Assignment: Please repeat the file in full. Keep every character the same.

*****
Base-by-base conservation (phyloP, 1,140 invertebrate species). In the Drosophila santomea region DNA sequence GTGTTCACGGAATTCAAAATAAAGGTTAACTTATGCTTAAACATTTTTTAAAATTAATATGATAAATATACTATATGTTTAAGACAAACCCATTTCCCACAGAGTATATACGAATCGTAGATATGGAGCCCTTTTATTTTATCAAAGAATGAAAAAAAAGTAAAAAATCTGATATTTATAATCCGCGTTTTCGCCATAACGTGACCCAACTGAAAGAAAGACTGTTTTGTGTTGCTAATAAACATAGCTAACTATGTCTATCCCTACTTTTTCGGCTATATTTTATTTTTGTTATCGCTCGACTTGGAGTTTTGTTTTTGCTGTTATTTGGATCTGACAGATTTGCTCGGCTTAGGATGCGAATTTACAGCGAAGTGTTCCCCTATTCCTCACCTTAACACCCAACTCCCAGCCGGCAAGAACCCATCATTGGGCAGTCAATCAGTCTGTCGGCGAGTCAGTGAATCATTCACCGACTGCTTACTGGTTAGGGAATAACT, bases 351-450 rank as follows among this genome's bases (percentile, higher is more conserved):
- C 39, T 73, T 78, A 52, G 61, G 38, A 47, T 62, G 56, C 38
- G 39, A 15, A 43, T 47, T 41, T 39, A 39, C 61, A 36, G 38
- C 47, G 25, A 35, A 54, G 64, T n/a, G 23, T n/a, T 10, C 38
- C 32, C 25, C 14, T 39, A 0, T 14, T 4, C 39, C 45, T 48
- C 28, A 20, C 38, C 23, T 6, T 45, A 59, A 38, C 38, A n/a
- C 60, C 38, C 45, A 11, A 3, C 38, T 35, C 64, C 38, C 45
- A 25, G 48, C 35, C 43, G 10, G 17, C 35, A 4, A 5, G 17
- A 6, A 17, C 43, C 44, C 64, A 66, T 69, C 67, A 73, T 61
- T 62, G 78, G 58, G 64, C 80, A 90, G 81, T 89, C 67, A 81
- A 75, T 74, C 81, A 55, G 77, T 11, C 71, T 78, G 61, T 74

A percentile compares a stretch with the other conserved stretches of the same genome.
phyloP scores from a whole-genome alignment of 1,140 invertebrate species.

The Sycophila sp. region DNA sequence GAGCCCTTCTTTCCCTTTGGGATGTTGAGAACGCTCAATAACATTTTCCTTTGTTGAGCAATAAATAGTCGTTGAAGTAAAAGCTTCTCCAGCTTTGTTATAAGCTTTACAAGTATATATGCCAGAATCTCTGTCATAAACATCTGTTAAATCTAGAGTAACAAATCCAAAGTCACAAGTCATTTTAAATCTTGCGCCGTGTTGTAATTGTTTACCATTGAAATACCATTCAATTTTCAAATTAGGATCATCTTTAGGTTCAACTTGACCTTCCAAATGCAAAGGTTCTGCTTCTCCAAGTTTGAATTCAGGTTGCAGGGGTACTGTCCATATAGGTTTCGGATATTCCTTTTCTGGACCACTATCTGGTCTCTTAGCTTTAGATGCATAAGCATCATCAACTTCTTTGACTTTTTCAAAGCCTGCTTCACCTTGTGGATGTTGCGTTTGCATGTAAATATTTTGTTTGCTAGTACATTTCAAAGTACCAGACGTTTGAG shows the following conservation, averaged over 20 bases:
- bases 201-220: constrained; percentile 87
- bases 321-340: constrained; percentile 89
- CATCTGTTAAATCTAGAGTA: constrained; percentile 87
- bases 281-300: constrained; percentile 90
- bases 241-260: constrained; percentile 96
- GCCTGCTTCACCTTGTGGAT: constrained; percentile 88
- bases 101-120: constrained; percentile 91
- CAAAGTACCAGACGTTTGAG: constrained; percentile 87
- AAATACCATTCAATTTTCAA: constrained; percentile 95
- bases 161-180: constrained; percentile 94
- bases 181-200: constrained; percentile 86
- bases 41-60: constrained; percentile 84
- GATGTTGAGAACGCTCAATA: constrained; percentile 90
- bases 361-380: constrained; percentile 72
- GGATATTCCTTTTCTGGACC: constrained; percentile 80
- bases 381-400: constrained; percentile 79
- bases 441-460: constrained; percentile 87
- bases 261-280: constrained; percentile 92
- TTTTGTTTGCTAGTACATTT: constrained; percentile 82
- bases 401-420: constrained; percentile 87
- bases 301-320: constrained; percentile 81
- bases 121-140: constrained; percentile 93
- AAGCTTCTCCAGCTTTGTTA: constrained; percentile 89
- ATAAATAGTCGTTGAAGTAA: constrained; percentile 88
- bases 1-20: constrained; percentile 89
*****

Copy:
Base-by-base conservation (phyloP, 1,140 invertebrate species). In the Drosophila santomea region DNA sequence GTGTTCACGGAATTCAAAATAAAGGTTAACTTATGCTTAAACATTTTTTAAAATTAATATGATAAATATACTATATGTTTAAGACAAACCCATTTCCCACAGAGTATATACGAATCGTAGATATGGAGCCCTTTTATTTTATCAAAGAATGAAAAAAAAGTAAAAAATCTGATATTTATAATCCGCGTTTTCGCCATAACGTGACCCAACTGAAAGAAAGACTGTTTTGTGTTGCTAATAAACATAGCTAACTATGTCTATCCCTACTTTTTCGGCTATATTTTATTTTTGTTATCGCTCGACTTGGAGTTTTGTTTTTGCTGTTATTTGGATCTGACAGATTTGCTCGGCTTAGGATGCGAATTTACAGCGAAGTGTTCCCCTATTCCTCACCTTAACACCCAACTCCCAGCCGGCAAGAACCCATCATTGGGCAGTCAATCAGTCTGTCGGCGAGTCAGTGAATCATTCACCGACTGCTTACTGGTTAGGGAATAACT, bases 351-450 rank as follows among this genome's bases (percentile, higher is more conserved):
- C 39, T 73, T 78, A 52, G 61, G 38, A 47, T 62, G 56, C 38
- G 39, A 15, A 43, T 47, T 41, T 39, A 39, C 61, A 36, G 38
- C 47, G 25, A 35, A 54, G 64, T n/a, G 23, T n/a, T 10, C 38
- C 32, C 25, C 14, T 39, A 0, T 14, T 4, C 39, C 45, T 48
- C 28, A 20, C 38, C 23, T 6, T 45, A 59, A 38, C 38, A n/a
- C 60, C 38, C 45, A 11, A 3, C 38, T 35, C 64, C 38, C 45
- A 25, G 48, C 35, C 43, G 10, G 17, C 35, A 4, A 5, G 17
- A 6, A 17, C 43, C 44, C 64, A 66, T 69, C 67, A 73, T 61
- T 62, G 78, G 58, G 64, C 80, A 90, G 81, T 89, C 67, A 81
- A 75, T 74, C 81, A 55, G 77, T 11, C 71, T 78, G 61, T 74

A percentile compares a stretch with the other conserved stretches of the same genome.
phyloP scores from a whole-genome alignment of 1,140 invertebrate species.

The Sycophila sp. region DNA sequence GAGCCCTTCTTTCCCTTTGGGATGTTGAGAACGCTCAATAACATTTTCCTTTGTTGAGCAATAAATAGTCGTTGAAGTAAAAGCTTCTCCAGCTTTGTTATAAGCTTTACAAGTATATATGCCAGAATCTCTGTCATAAACATCTGTTAAATCTAGAGTAACAAATCCAAAGTCACAAGTCATTTTAAATCTTGCGCCGTGTTGTAATTGTTTACCATTGAAATACCATTCAATTTTCAAATTAGGATCATCTTTAGGTTCAACTTGACCTTCCAAATGCAAAGGTTCTGCTTCTCCAAGTTTGAATTCAGGTTGCAGGGGTACTGTCCATATAGGTTTCGGATATTCCTTTTCTGGACCACTATCTGGTCTCTTAGCTTTAGATGCATAAGCATCATCAACTTCTTTGACTTTTTCAAAGCCTGCTTCACCTTGTGGATGTTGCGTTTGCATGTAAATATTTTGTTTGCTAGTACATTTCAAAGTACCAGACGTTTGAG shows the following conservation, averaged over 20 bases:
- bases 201-220: constrained; percentile 87
- bases 321-340: constrained; percentile 89
- CATCTGTTAAATCTAGAGTA: constrained; percentile 87
- bases 281-300: constrained; percentile 90
- bases 241-260: constrained; percentile 96
- GCCTGCTTCACCTTGTGGAT: constrained; percentile 88
- bases 101-120: constrained; percentile 91
- CAAAGTACCAGACGTTTGAG: constrained; percentile 87
- AAATACCATTCAATTTTCAA: constrained; percentile 95
- bases 161-180: constrained; percentile 94
- bases 181-200: constrained; percentile 86
- bases 41-60: constrained; percentile 84
- GATGTTGAGAACGCTCAATA: constrained; percentile 90
- bases 361-380: constrained; percentile 72
- GGATATTCCTTTTCTGGACC: constrained; percentile 80
- bases 381-400: constrained; percentile 79
- bases 441-460: constrained; percentile 87
- bases 261-280: constrained; percentile 92
- TTTTGTTTGCTAGTACATTT: constrained; percentile 82
- bases 401-420: constrained; percentile 87
- bases 301-320: constrained; percentile 81
- bases 121-140: constrained; percentile 93
- AAGCTTCTCCAGCTTTGTTA: constrained; percentile 89
- ATAAATAGTCGTTGAAGTAA: constrained; percentile 88
- bases 1-20: constrained; percentile 89